They might be the youngest on Skeem Saam, but they’re two of the longest-serving actors, having been on the show since season one! But what most people didn’t know was that both Lerato Marabe (Pretty Seakamela) and Vusi Leremi (Clement Letsoalo) juggled school and worked at the same time for as long as they’ve been on the show. To our great relief (and gratitude), they both passed their matric, and were amongst those who celebrated when the results were announced last week! We caught up with them to find out how it all went down, and what their plans are, moving forward.
Where did you do your matric?
LM: I did my matric at Boksburg High School, and that’s pretty much where I spent all my high school life.
VL: I went to Rooseveld High School in Johannesburg.
What did you enjoy the most about school?
LM: A lot! But I think my matric was when I really found my true identity and who I am as a young lady (I know I still have a whole lot to learn). I found out that this life thing is actually really serious, and not something to play around with. It was a year of so many revelations, a year of growth and many changes.
VL: Outside of being in class, I enjoyed chilling with my friends and participating in sports, particularly rugby. I was always happy around my friends.
What was the hardest thing about being in matric and working at Skeem Saam simultaneously?
LM: The hardest thing about being in matric and working at the same time is that I couldn’t always give the same amount of energy to both places at the same time. I’d sometimes find that I was pushing school more than work, and I’d lack at work, and vice versa. The balancing was the toughest thing. That, coupled with being a child and having chores at home.
VL: It was very difficult. I’ve never really been an academic, so I had to put in twice the amount of work and energy. Sometimes after school, I’d have to go to work and shoot for a couple of hours. When I’d get home, there was homework waiting for me, but my body would be too tired and all I’d want was to sleep. It was always a push-and-pull.
How was your matric dance?
LM: My matric dance was a wonderful experience but I almost didn’t have fun there. Everything was last minute! My dress was done in three days and I didn’t know which hairstyle to have. It was chaotic. But in the end, I think everything worked out.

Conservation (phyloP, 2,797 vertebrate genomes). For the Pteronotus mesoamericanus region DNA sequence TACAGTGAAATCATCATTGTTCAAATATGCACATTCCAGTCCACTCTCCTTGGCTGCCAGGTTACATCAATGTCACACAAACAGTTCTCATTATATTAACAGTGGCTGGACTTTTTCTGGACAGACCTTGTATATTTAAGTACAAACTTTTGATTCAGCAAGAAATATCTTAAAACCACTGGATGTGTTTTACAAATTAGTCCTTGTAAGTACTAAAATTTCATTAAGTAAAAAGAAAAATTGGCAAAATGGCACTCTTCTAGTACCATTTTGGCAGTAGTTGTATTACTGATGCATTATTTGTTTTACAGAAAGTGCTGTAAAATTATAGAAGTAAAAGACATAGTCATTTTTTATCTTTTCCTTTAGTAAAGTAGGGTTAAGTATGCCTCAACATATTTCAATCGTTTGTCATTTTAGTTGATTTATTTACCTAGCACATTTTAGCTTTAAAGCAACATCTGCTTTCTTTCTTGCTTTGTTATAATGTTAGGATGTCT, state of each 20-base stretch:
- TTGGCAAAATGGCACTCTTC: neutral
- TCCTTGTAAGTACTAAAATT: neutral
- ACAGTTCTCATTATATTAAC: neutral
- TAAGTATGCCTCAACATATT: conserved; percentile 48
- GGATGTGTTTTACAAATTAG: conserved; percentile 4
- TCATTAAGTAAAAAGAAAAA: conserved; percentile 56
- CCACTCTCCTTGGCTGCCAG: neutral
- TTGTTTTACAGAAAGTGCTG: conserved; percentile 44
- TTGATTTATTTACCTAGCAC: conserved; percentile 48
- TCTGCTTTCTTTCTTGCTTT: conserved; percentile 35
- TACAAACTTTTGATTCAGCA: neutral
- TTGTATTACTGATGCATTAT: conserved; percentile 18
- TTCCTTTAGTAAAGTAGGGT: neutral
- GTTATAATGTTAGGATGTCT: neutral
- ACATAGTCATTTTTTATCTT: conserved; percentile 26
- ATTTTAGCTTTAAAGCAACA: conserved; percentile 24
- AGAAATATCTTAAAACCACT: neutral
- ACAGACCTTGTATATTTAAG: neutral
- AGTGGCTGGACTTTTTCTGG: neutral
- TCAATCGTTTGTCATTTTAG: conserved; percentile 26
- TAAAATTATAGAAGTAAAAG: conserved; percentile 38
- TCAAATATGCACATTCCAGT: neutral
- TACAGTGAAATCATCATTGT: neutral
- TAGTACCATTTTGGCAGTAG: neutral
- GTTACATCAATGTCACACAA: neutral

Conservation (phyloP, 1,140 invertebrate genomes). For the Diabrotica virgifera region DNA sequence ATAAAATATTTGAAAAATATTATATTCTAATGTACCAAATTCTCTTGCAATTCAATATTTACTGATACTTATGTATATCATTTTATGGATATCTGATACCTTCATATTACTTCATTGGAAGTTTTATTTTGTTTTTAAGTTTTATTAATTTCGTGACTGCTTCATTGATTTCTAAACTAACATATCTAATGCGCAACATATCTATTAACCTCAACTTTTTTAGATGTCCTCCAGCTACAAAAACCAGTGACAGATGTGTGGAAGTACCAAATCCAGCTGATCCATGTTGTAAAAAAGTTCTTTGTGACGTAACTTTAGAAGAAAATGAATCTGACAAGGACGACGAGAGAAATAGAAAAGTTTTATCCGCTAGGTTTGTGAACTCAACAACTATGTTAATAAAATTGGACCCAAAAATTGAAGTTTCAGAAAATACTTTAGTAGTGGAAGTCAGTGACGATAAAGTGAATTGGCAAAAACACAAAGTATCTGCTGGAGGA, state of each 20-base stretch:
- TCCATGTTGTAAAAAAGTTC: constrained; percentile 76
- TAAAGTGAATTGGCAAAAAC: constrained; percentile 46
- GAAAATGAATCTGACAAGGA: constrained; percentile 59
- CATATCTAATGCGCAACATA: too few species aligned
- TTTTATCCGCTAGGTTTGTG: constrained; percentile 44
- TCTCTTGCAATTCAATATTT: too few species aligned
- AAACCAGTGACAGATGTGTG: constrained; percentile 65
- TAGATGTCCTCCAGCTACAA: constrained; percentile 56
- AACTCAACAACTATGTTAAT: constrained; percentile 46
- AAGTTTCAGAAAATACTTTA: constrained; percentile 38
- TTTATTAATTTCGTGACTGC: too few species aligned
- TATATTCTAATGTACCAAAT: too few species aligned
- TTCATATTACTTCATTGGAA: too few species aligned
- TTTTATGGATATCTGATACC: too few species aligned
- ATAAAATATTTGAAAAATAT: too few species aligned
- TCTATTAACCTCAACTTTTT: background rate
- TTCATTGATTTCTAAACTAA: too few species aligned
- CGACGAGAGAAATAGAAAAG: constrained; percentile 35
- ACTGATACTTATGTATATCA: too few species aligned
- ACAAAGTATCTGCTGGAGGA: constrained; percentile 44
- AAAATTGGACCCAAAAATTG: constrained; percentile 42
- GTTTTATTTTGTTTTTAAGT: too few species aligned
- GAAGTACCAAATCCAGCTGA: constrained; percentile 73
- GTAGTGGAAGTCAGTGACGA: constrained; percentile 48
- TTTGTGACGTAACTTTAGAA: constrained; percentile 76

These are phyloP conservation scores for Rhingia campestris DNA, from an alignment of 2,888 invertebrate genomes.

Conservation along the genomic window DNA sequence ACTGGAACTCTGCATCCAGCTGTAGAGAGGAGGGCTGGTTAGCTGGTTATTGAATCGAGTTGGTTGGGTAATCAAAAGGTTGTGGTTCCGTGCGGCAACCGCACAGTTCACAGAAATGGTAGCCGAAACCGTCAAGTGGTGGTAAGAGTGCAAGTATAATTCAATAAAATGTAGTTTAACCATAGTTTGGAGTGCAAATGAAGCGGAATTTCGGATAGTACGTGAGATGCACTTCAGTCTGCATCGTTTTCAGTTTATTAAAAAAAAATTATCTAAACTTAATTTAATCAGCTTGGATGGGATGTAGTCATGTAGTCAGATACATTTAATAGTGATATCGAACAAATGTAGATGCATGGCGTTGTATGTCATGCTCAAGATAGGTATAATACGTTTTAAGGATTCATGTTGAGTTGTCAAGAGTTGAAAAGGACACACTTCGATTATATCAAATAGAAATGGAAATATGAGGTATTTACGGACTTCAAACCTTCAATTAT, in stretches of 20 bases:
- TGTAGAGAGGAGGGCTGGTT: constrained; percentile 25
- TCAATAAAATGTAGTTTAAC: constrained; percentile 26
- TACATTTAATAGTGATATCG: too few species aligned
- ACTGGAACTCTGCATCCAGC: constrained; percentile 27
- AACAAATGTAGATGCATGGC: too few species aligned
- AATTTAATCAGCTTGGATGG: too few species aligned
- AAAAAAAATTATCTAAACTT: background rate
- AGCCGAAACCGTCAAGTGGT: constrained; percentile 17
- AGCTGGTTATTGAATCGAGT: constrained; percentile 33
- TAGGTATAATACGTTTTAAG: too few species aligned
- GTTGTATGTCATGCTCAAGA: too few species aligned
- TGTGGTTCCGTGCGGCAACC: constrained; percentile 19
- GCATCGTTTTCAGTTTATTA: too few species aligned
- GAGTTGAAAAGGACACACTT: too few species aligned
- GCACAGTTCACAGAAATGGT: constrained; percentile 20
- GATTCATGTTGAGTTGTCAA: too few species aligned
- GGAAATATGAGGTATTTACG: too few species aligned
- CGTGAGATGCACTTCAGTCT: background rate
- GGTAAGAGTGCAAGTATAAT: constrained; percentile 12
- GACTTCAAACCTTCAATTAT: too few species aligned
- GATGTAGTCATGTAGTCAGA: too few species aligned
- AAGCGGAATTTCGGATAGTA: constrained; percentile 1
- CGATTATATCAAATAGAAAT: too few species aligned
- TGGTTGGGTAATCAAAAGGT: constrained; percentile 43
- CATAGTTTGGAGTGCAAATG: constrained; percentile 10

VL: Out of this world! I enjoyed it so much, especially the after-party! What stood out the most for me was getting my first-ever tailored suit, which made me look like a million bucks. My best friends and I all looked phly, and you could’ve sworn that we’d been torn out of a fashion magazine.
How old were you when you first joined Skeem Saam, and do you remember the experience?
LM: I was 11 years old, on season one. I remember how surreal it all was. When I got a call-back, I remember thinking that maybe I could actually do this, because I’d been to so many auditions where I never got the parts. Of-course when you’re that young, you’re full of uncertainties and doubts, so you never know what’s what. But when my agent finally called me about this job, I was so happy! This is something I’ve wanted since I was a little girl. I knew that Skeem Saam was a big deal, and I was very happy.
VL: I was in Grade 6, aged 12, also on season one. I’d done some kids shows before, but Skeem Saam was bigger than I’d ever done before! The biggest thing ever! What made the process easier was that everyone there was welcoming, especially MaNtuli (whom I still call “Gogo” to this day, because she really treated me like her own). Ous Nanafi the Wardrobe HOD was also very motherly towards me. Everyone was just kind. The kids at my school though would tease me about what my character had gotten up to. It was an experience I will never forget, as difficult as some of the days were.
What are the perks of being the last born (but one of the oldest-serving cast members)?
LM: I can go into everyone’s office and annoy them, and hang around without having a valid reason. I can also ask for help from the older cast members, and I always get special treatment from them because I’m the last-born ha ha ha!
VL: Perks? I haven’t had any perks! Lol. The older cast members always send me around to get them water, make them coffee, go to the shops and stuff. The great thing is that I’m afforded the opportunity to make mistakes on set, and everyone is always on standby to offer advice and be of assistance (maybe that’s because I’m also a sweet guy). The greatest thing about being here now is seeing how we’ve grown as a show, from season one to this!
What advice would you have to other young kids who want to follow in your footsteps?
LM: I would say follow your heart and do what you really want. Don’t do this because you want to impress people around you. Be sure that this is what you want, because it’s not easy to balance the two worlds, as I’ve said. I was fortunate to have a very supportive (and strict) family that allowed me to still be a child, and not lose focus.
VL: You need to have the heart for it, and be willing to dedicate as much time as possible (including all the weekends and free time) going through your scripts and being isolated from your friends. I struggle with time-management, but it’s vital. But I believe that if you’re really into it, you will invest in it; going to theatre, acting classes, speech classes and anything that will give you confidence and improve your skills.
What are your plans for 2018?
LM: I will be studying at AFDA, focussing on editing; but I will still be working at Skeem Saam, and participating in other exciting projects.
VL: This year, I just want to focus on work, then resume with tertiary at a later stage. Last year was too hectic for me, with school and work. So; I want to breathe, go to the gym, work hard and play hard. I’m still trying to figure some things out. I would like to focus on my acting, go to acting classes and buy more sneakers.